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Category Direction - Dynamic Application Security Testing



Dynamic application security testing (DAST) is a process of testing an application or software product in an operating state.

When an application has been deployed and started, DAST connects to the published service via its standard web port and performs a scan of the entire application. It can enumerate pages and verify if well-known attack techniques, like cross-site scripts or SQL injections are possible. DAST will also scan REST APIs using an OpenAPI specification as a guide for testing the API endpoints.

DAST doesn't need to be language specific, since the tool emulates a web client interacting with the application, as an end user would.


Our goal is to provide DAST as part of the standard development process. This means that DAST is executed every time a new commit is pushed to a branch. We also include DAST as part of Auto DevOps.

Since DAST requires a running application, we can provide results for feature branches leveraging Review Apps, temporary environments that run the modified version of the application.

DAST results can be consumed in the merge request, where only new vulnerabilities, introduced by the new code, are shown. A full report is available in the pipeline details page.

DAST results will also be part of the Security Dashboard, where Security Teams can check the security status.

We also want to ensure that the production environment is always secure, by running an on-demand DAST scan on the deployed app even if there is no change in the code. On-demand scans will allow for out-of-band security testing and issue reproduction, without needing any code changes or merge requests to start a scan.


What's Next & Why

The next feature MVC for DAST is to support on-demand scans. Since DAST scanning is not always prompted by a code change, we want to be able to support workflows that require scans without a merge request. The MVC for this feature will allow for a 1-minute passive scan against a target website.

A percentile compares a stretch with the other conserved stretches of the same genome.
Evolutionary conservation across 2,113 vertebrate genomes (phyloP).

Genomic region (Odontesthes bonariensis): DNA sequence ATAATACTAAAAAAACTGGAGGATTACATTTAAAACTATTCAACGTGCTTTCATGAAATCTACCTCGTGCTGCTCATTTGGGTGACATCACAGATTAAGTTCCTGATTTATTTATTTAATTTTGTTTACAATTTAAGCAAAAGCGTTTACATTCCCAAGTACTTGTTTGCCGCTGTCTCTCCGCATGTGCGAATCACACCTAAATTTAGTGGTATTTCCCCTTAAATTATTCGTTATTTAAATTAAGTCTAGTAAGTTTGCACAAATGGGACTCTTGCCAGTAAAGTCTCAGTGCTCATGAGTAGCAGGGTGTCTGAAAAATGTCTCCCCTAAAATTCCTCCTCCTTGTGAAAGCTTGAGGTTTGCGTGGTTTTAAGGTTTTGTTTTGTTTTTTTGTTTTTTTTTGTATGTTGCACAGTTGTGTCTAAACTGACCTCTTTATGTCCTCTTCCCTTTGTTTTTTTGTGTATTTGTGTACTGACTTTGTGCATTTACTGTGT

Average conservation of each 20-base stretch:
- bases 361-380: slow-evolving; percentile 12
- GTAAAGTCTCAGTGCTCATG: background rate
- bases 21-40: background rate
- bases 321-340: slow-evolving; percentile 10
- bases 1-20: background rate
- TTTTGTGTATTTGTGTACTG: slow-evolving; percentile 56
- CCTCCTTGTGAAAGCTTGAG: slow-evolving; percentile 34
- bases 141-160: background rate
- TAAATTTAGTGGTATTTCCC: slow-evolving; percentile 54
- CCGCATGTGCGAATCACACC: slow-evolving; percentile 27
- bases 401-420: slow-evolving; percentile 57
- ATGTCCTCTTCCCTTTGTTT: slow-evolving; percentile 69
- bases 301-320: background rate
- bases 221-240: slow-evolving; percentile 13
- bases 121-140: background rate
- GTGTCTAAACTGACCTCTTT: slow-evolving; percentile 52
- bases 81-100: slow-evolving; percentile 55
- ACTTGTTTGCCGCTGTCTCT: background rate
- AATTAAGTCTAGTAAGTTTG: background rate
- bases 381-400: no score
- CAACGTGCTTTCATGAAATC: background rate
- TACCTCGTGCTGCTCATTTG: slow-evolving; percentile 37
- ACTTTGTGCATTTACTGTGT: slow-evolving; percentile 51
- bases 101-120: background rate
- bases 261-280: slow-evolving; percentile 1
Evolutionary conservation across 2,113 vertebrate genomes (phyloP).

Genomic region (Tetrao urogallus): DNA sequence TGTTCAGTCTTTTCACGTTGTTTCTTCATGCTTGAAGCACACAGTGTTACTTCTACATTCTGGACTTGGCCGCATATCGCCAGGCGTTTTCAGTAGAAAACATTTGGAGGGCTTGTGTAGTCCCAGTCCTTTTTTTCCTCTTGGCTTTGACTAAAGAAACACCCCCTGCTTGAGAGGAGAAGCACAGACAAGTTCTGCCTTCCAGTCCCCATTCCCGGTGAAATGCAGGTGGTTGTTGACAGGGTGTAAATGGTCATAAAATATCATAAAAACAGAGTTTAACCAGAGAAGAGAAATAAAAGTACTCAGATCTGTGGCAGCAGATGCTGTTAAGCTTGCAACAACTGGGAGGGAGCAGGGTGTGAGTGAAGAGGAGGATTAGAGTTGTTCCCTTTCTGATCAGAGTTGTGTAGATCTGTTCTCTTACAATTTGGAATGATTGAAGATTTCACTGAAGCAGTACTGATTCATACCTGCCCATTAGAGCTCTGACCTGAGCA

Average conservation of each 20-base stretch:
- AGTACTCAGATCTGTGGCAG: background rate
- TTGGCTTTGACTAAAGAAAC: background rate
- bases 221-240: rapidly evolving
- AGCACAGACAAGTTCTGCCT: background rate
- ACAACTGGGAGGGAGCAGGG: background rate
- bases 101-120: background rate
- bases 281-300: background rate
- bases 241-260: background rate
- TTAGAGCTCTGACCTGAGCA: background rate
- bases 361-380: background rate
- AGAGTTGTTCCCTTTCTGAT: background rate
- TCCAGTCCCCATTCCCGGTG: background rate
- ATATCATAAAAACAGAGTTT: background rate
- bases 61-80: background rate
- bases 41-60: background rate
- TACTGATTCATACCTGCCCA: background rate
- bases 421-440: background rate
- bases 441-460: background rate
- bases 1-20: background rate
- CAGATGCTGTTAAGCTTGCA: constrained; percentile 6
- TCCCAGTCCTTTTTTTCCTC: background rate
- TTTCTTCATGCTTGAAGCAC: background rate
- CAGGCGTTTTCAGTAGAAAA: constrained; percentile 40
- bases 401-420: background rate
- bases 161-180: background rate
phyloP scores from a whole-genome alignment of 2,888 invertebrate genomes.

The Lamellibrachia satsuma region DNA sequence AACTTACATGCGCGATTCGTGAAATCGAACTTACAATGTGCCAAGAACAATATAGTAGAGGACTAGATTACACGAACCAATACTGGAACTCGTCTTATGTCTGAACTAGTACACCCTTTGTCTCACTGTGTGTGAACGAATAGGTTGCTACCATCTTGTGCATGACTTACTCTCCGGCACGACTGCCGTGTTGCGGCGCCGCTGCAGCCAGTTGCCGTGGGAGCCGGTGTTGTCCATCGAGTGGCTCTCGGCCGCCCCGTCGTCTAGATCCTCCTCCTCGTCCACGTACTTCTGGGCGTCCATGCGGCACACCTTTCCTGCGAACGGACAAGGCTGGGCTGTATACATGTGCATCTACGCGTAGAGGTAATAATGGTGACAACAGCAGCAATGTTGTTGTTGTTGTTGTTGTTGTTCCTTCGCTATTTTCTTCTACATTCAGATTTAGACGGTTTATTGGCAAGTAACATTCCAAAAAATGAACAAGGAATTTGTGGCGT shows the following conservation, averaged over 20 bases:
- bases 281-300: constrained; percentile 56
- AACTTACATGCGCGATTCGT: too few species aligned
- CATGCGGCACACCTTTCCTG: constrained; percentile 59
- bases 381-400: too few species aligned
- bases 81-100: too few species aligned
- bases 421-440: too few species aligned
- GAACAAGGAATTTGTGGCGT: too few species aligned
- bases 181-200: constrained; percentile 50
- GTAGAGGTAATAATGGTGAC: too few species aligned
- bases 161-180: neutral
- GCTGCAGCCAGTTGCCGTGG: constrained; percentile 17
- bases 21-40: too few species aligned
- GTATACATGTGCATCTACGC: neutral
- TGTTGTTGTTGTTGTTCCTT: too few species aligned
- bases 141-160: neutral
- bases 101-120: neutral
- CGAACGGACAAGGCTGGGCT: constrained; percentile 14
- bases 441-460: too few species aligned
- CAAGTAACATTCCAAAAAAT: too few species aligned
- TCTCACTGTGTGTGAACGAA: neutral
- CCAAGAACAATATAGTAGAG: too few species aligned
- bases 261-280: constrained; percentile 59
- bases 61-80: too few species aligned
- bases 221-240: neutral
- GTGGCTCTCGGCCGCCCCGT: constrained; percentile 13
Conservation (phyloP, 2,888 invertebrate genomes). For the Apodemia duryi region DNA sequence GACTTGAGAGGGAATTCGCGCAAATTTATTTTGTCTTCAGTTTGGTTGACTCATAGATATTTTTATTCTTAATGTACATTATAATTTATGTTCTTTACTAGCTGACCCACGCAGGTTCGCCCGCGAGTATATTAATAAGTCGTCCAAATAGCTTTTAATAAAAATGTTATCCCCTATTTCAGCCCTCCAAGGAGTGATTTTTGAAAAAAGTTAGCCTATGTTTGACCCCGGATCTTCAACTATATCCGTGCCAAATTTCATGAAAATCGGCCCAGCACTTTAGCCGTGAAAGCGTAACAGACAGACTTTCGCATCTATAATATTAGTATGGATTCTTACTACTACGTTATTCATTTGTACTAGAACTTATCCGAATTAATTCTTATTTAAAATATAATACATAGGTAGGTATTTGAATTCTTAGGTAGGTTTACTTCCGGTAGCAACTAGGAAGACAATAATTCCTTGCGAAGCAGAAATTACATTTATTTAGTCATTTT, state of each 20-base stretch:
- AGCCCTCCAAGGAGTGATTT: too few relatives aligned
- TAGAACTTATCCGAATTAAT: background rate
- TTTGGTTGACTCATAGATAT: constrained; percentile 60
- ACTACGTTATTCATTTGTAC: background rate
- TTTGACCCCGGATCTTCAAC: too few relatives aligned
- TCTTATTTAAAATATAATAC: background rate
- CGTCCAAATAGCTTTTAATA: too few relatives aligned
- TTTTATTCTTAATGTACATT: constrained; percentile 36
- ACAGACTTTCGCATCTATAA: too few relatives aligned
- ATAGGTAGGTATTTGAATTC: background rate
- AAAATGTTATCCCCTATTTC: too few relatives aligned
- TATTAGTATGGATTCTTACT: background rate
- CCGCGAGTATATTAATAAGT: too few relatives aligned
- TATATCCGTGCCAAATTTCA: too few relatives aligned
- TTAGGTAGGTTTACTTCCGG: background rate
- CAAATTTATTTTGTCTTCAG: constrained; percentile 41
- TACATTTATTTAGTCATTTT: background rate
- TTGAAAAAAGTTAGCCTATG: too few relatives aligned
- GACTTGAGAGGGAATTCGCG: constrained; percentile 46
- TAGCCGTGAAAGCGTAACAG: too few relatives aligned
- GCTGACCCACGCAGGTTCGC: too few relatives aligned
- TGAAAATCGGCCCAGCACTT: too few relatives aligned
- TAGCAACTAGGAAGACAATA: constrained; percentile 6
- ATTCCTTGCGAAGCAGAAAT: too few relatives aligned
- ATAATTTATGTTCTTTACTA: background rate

After introducting the on-demand scan MVC, we will begin to improve it by allowing for more configuration options, including changing the length of time the scan can run, the type of scan that is run, and attaching the results to a branch other than the default branch.

We want to improve the DAST configuration process by adding more options for configuration and moving most configuration to the GitLab UI. There are several initiatives in process to enable this by improving the backend configuration and adding the UI configuration options. The UI configuration options will be available as profiles that can be mixed and matched to make it easier to run different types of DAST scans against a single project. Providing the configurations as profiles will make it easy for a single project to have both targeted and full scans, API and site scans, and passive and active scans all available to run with a couple of clicks.

Maturity Plan

Competitive Landscape

We have an advantage of being able to provide testing results before the app is deployed into the production environment, by using Review Apps. This means that we can provide DAST results for every single commit. The easy integration of DAST early in the software development life cycle is a unique position that GitLab has in the DAST market. Integrating other tools at this stage of the SDLC is typically difficult, at best.

Analyst Landscape

We want to engage analysts to make them aware of the security features already available in GitLab. They also perform analysis of vendors in the space and have an eye on the future. We will blend analyst insights with what we hear from our customers, prospects, and the larger market as a whole to ensure we’re adapting as the landscape evolves.

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